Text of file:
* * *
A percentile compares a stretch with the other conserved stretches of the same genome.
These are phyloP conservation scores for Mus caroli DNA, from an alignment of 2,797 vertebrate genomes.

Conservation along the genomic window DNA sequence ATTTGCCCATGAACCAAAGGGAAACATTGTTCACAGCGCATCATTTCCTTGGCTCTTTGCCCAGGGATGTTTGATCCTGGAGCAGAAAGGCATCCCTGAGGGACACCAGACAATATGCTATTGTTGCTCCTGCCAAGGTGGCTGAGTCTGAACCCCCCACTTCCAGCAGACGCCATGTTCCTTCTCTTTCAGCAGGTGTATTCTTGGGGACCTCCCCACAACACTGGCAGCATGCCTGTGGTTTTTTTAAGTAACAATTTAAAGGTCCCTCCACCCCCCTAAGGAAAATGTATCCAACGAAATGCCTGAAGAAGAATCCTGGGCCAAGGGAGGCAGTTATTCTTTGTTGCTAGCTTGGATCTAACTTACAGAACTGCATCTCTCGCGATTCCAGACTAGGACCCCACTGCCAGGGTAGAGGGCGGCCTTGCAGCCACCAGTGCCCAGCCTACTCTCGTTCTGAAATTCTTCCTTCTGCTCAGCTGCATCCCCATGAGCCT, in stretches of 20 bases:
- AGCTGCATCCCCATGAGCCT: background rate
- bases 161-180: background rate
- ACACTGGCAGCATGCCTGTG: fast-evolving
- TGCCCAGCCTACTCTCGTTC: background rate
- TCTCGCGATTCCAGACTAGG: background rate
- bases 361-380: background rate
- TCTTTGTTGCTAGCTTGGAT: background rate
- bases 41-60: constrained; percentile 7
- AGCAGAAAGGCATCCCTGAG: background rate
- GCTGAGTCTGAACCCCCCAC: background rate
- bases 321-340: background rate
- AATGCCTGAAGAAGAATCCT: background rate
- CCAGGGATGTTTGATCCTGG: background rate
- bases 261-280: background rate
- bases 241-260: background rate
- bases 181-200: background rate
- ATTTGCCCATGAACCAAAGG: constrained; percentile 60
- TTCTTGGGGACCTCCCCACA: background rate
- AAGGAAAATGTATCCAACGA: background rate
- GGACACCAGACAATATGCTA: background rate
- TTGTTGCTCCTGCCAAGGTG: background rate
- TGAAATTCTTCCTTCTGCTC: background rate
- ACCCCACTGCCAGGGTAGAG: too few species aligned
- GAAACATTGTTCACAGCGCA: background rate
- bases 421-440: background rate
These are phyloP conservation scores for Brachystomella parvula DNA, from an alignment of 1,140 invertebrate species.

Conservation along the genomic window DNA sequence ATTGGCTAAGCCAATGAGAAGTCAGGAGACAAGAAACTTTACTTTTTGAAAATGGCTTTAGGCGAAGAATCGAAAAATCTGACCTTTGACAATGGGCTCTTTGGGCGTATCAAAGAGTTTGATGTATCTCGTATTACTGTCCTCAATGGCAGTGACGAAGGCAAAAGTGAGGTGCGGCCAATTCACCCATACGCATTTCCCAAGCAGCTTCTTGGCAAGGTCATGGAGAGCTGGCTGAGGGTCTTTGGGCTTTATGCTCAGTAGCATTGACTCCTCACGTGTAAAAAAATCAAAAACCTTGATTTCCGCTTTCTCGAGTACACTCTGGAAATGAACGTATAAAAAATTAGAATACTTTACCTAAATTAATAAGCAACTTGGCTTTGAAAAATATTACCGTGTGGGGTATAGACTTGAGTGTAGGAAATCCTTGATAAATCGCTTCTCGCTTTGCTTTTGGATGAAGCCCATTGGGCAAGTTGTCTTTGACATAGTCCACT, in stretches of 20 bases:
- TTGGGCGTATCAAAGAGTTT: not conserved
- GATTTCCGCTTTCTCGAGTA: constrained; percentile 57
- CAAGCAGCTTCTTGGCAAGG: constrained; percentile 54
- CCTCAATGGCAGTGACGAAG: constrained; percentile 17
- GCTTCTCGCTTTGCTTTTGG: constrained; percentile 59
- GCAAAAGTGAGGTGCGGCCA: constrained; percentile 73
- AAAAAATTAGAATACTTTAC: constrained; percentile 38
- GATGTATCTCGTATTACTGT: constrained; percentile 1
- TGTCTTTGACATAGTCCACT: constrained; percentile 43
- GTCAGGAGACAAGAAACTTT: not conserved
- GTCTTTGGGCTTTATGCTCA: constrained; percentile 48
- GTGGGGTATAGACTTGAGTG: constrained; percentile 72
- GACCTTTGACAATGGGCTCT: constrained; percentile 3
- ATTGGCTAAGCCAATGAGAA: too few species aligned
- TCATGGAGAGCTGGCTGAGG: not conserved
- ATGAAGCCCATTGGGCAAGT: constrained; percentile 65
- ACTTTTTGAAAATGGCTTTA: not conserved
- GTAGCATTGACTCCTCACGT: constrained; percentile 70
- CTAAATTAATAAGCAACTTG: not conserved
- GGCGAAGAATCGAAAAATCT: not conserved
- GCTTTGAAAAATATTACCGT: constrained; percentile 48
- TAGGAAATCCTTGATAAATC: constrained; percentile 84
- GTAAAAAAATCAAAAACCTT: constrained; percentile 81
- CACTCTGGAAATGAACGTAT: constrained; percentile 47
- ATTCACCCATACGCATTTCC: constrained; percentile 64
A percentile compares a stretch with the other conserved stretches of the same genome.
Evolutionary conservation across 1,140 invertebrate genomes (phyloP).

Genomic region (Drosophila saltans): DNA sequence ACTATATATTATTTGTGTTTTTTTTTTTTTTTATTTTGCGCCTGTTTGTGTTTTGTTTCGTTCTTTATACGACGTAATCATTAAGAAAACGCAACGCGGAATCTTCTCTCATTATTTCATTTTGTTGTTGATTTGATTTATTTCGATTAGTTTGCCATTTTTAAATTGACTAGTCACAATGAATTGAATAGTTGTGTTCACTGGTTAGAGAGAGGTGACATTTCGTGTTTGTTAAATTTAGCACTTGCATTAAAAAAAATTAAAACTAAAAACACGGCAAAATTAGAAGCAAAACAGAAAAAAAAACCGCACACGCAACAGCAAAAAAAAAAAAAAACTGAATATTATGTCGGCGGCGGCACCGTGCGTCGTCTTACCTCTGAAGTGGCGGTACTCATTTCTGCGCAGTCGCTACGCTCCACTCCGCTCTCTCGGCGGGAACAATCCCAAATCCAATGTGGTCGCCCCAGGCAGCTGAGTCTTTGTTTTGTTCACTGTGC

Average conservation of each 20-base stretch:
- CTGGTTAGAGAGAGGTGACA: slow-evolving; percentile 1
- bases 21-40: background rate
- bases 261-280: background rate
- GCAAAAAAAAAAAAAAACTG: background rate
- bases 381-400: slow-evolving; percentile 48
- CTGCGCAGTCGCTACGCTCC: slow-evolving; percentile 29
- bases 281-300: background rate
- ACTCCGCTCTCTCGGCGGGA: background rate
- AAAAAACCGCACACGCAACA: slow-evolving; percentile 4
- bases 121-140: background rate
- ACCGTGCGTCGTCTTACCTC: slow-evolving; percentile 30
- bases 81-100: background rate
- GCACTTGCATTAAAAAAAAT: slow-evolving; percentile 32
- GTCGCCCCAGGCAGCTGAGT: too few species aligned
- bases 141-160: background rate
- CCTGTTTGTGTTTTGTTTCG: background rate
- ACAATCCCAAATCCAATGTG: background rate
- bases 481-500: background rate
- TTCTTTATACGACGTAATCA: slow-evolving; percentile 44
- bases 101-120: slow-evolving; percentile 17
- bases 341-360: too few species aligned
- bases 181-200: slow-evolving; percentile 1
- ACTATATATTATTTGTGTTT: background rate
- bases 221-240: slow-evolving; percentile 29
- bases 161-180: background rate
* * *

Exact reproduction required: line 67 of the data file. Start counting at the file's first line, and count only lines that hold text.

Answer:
- ACTCCGCTCTCTCGGCGGGA: background rate